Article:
The founders of Flight Centre, Graham Turner and Geoff Harris, may join up with entrepreneur and Aussie legend Dick Smith to found a new party to be called the Sustainable Australia Party.
A report in the Australian says the three are discussing setting up a party which would campaign against a “big Australia” and foreign ownership of farmland.
A central policy of the party would entail slowing immigration to about 70,000 per year (from the current 200,000 or so) and eventually stabilising Australia’s population. The party would contest next year’s federal election.
The watershed climate pact in Paris at the weekend, and the focus on sustainability likely to flow from it, may make next year an auspicious time for the party’s launch.
Smith and Turner see eye-to-eye on sustainability and feel Australia should abandon its quest for unending economic growth.
Although they are not anti-growth, the two leading businessmen reportedly disagree with the mantra of economic growth at all costs. Harris presumably feels the same way.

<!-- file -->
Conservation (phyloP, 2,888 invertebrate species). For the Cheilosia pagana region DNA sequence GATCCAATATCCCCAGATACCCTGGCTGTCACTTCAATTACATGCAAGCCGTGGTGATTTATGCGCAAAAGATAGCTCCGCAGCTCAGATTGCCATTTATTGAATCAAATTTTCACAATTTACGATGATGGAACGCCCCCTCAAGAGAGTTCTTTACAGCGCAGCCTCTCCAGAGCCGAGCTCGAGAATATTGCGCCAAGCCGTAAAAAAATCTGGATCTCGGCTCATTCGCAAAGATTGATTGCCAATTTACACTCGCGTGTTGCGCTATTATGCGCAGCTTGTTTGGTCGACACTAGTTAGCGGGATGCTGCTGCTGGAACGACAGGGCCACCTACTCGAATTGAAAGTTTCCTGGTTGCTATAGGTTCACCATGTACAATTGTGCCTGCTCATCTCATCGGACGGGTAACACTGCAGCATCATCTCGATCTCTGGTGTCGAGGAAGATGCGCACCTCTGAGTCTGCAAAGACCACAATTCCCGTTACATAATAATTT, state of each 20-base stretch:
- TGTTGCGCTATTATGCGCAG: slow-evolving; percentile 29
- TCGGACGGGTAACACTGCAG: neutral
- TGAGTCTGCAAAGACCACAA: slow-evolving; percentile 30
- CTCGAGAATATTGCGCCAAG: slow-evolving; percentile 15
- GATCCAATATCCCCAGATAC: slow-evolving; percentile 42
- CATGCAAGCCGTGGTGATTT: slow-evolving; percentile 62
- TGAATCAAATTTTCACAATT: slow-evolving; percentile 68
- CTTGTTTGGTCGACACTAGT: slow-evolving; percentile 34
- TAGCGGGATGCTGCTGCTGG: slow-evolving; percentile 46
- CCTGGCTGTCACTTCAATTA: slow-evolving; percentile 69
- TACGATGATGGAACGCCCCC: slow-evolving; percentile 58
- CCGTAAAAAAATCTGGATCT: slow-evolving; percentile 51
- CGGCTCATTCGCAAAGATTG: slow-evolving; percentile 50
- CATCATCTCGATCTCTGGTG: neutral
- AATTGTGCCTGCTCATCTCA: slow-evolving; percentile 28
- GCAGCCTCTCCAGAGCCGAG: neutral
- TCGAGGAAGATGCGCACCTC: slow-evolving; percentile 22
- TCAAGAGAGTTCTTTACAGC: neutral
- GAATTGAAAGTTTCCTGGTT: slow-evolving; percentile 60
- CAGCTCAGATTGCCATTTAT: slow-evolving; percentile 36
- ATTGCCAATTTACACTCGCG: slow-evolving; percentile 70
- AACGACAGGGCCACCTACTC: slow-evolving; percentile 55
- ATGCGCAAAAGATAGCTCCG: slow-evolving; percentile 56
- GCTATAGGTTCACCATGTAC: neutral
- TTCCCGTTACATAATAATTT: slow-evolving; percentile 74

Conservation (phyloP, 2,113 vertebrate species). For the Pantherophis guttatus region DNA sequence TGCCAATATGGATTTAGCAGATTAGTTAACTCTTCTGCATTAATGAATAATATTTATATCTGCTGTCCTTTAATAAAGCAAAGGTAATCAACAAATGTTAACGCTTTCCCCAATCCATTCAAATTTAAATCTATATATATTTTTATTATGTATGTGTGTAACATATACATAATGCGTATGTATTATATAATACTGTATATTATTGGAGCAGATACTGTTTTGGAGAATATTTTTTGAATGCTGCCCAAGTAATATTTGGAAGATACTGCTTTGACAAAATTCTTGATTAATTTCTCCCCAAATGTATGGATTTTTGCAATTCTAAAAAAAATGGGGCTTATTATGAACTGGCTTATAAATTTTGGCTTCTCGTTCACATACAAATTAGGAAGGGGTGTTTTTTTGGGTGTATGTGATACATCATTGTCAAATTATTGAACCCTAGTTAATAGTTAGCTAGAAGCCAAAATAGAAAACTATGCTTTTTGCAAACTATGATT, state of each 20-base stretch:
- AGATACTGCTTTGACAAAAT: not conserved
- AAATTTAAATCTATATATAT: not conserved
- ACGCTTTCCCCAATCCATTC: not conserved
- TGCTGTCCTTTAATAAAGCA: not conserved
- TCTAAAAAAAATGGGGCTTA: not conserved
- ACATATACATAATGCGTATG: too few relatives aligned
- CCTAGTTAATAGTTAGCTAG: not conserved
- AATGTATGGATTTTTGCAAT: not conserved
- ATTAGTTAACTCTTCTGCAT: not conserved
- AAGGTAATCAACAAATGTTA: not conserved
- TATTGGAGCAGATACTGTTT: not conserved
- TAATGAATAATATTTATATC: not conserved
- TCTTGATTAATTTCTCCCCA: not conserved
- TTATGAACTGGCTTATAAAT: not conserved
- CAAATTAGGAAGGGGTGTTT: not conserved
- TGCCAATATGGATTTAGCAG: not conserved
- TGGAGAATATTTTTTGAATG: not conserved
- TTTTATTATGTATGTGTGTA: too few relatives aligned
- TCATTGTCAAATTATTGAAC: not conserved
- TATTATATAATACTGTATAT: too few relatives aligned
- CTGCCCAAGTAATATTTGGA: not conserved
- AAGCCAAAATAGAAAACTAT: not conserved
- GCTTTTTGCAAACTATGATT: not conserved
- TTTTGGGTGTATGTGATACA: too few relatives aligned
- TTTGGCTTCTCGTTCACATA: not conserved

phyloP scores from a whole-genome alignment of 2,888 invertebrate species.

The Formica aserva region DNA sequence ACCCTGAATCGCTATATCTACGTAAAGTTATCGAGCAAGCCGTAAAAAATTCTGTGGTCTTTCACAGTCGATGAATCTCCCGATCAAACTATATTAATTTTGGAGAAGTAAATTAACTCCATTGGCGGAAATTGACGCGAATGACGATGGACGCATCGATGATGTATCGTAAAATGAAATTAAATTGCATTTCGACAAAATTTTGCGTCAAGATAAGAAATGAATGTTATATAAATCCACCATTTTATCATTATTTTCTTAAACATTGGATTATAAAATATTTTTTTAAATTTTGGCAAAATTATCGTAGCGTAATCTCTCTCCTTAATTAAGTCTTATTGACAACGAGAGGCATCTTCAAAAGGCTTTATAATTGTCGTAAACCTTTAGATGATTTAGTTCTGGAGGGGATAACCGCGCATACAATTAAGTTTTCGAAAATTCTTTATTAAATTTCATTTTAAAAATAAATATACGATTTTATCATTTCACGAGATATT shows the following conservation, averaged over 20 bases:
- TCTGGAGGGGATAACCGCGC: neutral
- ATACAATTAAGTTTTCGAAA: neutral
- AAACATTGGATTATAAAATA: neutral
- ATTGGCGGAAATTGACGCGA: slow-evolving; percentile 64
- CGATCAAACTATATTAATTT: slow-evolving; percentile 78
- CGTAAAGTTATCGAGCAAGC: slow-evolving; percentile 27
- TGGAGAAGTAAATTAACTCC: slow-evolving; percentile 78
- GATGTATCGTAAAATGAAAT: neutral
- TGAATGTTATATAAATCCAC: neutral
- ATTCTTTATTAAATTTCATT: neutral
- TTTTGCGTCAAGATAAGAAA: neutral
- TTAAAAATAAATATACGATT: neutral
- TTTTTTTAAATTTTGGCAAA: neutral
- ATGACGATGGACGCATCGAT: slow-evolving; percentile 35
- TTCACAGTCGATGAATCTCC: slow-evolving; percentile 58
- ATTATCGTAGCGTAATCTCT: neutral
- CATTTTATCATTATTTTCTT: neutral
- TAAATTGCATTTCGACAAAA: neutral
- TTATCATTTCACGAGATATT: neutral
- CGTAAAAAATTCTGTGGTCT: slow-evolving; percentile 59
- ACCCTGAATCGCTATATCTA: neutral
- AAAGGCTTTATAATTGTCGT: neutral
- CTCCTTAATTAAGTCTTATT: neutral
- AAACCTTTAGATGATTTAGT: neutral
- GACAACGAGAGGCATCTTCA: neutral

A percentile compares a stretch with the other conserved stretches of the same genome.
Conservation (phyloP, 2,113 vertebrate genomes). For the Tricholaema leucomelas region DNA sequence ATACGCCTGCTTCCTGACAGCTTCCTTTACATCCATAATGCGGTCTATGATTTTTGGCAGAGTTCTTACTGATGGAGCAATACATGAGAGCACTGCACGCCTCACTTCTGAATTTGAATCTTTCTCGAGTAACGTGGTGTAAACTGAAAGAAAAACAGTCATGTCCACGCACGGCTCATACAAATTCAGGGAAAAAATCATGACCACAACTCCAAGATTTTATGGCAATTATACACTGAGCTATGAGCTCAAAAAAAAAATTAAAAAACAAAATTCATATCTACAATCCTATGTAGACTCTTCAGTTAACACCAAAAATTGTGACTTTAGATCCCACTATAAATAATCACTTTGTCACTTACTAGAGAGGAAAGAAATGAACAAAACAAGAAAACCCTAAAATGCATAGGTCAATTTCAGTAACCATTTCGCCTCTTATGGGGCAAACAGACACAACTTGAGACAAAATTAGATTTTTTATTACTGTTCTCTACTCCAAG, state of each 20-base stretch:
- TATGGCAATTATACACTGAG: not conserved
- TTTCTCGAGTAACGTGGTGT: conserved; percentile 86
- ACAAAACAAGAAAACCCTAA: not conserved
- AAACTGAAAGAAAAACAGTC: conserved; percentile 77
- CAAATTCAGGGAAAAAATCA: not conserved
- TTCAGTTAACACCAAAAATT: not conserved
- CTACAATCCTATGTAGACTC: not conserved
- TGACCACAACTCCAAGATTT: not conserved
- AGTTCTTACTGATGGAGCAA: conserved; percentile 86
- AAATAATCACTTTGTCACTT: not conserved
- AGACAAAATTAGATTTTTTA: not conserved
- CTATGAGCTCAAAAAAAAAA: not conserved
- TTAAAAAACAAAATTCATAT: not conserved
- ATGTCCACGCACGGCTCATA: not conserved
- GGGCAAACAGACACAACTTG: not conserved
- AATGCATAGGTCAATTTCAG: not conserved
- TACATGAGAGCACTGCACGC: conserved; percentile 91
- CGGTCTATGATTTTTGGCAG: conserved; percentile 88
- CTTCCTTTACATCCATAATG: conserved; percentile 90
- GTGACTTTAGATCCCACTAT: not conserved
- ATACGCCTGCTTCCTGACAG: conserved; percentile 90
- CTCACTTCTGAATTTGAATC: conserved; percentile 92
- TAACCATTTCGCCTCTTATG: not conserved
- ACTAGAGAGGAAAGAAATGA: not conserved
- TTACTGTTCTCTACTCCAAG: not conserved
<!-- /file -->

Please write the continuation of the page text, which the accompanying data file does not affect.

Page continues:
Smith is already involved in the Sustainable Population Party (www.votesustainable.org.au) which applied to the Australian Electoral Commission several weeks ago to change its name to Sustainable Australia. The party argues that lowering Australia’s annual immigration intake and returning to the long-term average of 70,000 migrants a year would free up overwhelmed Department of Immigration resources to devote to more intensive screening, integration and resettlement support services for each migrant.
This would return Australia to a position in which migrants maximise their quality of life and contribution to Australia, whilst integrating with Australia’s common basic values including tolerance and gender equality, the party contends.
Turner told BRW earlier this year: “We’ve got a population the size of Canberra being added every year and we’ve got to build a city to house them. I would say we’ve got to drive it back to between 75,000 and 80,000 [migrants]”.
He added that Australia’s 25% population increase since 2000 was higher than many developing countries.
Australia’s population grew by 316,000 people in the 12-month period ending 31 March 2015 (a figure that consists of births over deaths, plus migration) and some projections say it is trending higher.
The Australia Institute has estimated an extra 400,000 Australians a year requires an additional 61 public primary schools, two public hospitals, 25 residential aged-care homes, and 145,000 houses.
Written by Peter Needham